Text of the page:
Which credit score is your ‘real’ score?
Many for-profit companies selling you the chance to get your credit score. Consumers should know the difference between a FICO score and a VantageScore.
April 27, 2013 - Author: Wanda J. Roberts, Michigan State University Extension
With various advertisements telling consumers how to access their credit score, how is a person supposed to know what score is the “real” score? Michigan State University Extension encourages consumers to educate themselves about their finances, particularly their credit report and credit score.
No matter what you are buying – a home, a car or charging items on your credit card – lenders and other creditors use a credit score to assess the amount of risk they will be taking by lending you money. The FICO score has been the industry standard credit score used to determine more than 90 percent of lending decisions in the United States. FICO derives its name from the Fair Isaac Corporation, the company that created the industry standard for credit scores.
So what is a VantageScore? The VantageScore was created by the three major credit reporting bureaus – Experian, TransUnion and Equifax – a as a general-purpose credit score that is an alternative to the FICO credit score. In addition, the VantageScore was designed to enable more consumers with limited credit histories to receive a credit score for the first time when a credit check is completed.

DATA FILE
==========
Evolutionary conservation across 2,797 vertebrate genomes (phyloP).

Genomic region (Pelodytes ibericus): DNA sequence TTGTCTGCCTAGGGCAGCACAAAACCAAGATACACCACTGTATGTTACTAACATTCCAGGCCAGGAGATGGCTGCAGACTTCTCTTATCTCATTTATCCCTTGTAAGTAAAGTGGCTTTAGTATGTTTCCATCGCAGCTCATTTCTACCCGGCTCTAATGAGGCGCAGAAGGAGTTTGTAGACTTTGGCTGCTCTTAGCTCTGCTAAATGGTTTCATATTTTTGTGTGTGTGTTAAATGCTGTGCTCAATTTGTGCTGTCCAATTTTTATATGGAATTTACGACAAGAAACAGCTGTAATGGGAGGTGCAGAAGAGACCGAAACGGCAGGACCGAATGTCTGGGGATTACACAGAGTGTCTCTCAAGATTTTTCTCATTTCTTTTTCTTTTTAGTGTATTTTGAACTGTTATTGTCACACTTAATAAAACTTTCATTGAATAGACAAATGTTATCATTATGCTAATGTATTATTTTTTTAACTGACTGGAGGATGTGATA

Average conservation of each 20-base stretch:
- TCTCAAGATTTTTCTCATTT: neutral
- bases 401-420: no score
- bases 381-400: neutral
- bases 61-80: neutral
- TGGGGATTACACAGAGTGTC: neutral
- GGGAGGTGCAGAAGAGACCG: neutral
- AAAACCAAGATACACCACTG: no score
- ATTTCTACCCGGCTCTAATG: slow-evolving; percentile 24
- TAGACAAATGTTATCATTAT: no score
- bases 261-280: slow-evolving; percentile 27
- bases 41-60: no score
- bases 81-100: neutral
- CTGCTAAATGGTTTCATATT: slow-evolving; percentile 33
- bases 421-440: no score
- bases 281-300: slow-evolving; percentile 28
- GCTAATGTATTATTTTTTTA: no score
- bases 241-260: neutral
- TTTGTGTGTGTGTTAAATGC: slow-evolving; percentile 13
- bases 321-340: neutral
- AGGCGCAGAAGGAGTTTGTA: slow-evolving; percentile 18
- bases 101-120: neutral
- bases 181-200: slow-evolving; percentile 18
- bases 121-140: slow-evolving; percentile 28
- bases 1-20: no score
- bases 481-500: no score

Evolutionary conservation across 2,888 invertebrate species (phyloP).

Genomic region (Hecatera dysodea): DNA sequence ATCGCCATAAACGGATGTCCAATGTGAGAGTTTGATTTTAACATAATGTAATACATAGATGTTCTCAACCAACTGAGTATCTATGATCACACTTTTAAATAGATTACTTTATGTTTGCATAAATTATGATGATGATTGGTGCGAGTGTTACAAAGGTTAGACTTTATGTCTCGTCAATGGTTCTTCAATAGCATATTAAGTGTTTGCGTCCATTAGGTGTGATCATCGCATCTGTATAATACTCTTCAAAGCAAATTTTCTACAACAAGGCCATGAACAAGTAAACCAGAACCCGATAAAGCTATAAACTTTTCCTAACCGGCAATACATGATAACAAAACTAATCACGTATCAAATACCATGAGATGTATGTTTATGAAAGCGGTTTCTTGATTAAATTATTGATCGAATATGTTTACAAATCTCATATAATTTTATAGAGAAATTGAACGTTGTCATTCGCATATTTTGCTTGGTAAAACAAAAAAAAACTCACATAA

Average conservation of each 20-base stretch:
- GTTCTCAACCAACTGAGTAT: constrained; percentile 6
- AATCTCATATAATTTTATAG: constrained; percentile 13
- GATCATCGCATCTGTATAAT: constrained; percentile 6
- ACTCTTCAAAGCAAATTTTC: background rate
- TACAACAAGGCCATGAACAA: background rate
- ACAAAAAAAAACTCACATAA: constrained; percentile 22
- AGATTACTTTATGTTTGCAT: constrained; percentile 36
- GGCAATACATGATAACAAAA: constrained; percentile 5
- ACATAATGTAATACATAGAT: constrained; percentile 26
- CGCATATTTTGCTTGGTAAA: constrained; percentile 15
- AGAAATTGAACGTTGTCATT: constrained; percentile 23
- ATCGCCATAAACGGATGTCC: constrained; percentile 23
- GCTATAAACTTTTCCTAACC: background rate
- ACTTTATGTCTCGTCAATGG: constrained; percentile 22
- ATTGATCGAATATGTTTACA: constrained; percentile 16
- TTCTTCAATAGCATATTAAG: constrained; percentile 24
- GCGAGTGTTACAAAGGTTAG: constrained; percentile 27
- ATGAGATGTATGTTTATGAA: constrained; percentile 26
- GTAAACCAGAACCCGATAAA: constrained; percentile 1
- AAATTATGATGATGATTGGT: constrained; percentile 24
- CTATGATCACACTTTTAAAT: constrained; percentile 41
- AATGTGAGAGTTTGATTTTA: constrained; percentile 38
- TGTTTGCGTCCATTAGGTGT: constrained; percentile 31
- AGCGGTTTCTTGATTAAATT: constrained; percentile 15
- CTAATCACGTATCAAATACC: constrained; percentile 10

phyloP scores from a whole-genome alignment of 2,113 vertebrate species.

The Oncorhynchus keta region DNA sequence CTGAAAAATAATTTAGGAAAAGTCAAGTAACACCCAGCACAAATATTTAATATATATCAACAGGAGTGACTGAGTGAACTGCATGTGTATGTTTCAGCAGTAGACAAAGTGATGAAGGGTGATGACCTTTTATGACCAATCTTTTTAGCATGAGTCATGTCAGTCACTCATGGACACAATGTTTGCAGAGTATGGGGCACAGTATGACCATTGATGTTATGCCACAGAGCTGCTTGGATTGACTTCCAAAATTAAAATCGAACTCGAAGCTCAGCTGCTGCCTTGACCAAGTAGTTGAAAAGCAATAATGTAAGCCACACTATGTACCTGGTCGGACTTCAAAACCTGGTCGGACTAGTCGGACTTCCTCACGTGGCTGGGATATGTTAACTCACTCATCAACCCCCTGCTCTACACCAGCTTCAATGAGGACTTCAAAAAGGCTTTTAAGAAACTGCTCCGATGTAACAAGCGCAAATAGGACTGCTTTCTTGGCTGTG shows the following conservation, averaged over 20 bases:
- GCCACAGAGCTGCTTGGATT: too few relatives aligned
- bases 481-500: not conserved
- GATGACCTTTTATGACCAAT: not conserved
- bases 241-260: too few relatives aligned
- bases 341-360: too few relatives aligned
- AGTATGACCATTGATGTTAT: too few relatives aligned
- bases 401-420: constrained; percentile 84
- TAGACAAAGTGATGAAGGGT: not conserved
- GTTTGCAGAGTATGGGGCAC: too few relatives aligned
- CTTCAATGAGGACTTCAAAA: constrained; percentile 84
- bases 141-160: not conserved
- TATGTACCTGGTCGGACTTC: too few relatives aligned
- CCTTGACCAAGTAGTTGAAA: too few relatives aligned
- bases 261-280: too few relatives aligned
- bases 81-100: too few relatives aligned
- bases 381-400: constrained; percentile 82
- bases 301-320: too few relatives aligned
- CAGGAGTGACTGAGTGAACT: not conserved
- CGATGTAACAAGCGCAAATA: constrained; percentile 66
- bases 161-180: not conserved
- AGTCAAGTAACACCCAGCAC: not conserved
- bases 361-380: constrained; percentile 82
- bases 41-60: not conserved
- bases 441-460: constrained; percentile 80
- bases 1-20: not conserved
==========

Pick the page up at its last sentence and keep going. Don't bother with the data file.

According to Credit Builders Alliance the VantageScore is reported on a scale from 501-990 with higher scores representing better credit. This is different from the traditional FICO score range of 350-850. VantageScore also gives consumers a friendly grade ranging from A-F in addition to the score. FICO does not provide a letter grade for its score. VantageScore solutions reports that the VantageScore model and VantageScore credit scores are marketed and sold independently by Equifax, Experian and TransUnion through licensing agreements.
However, there is more to the credit score story. Equifax’s website states, “The Equifax Credit Score is a proprietary credit model designed by Equifax. It may be calculated using the information contained in your Equifax, Experian and Transunion Credit Files. The score is intended solely for your educational use.” In addition Experian provides an “Experian” credit score that ranges from 330 to 830.
The bottom line for consumers is there are many real credit scores used by lenders or creditors and they have no control over what’s reported to each credit bureau at any given time. It’s up to you to know which score your lender or creditor is using to determine your credit worthiness and important that you check your credit report for accuracy. Only one website is authorized to fill orders for the free annual credit report you are entitled to under law — www.annualcreditreport.com or by calling 1-877-322-8228.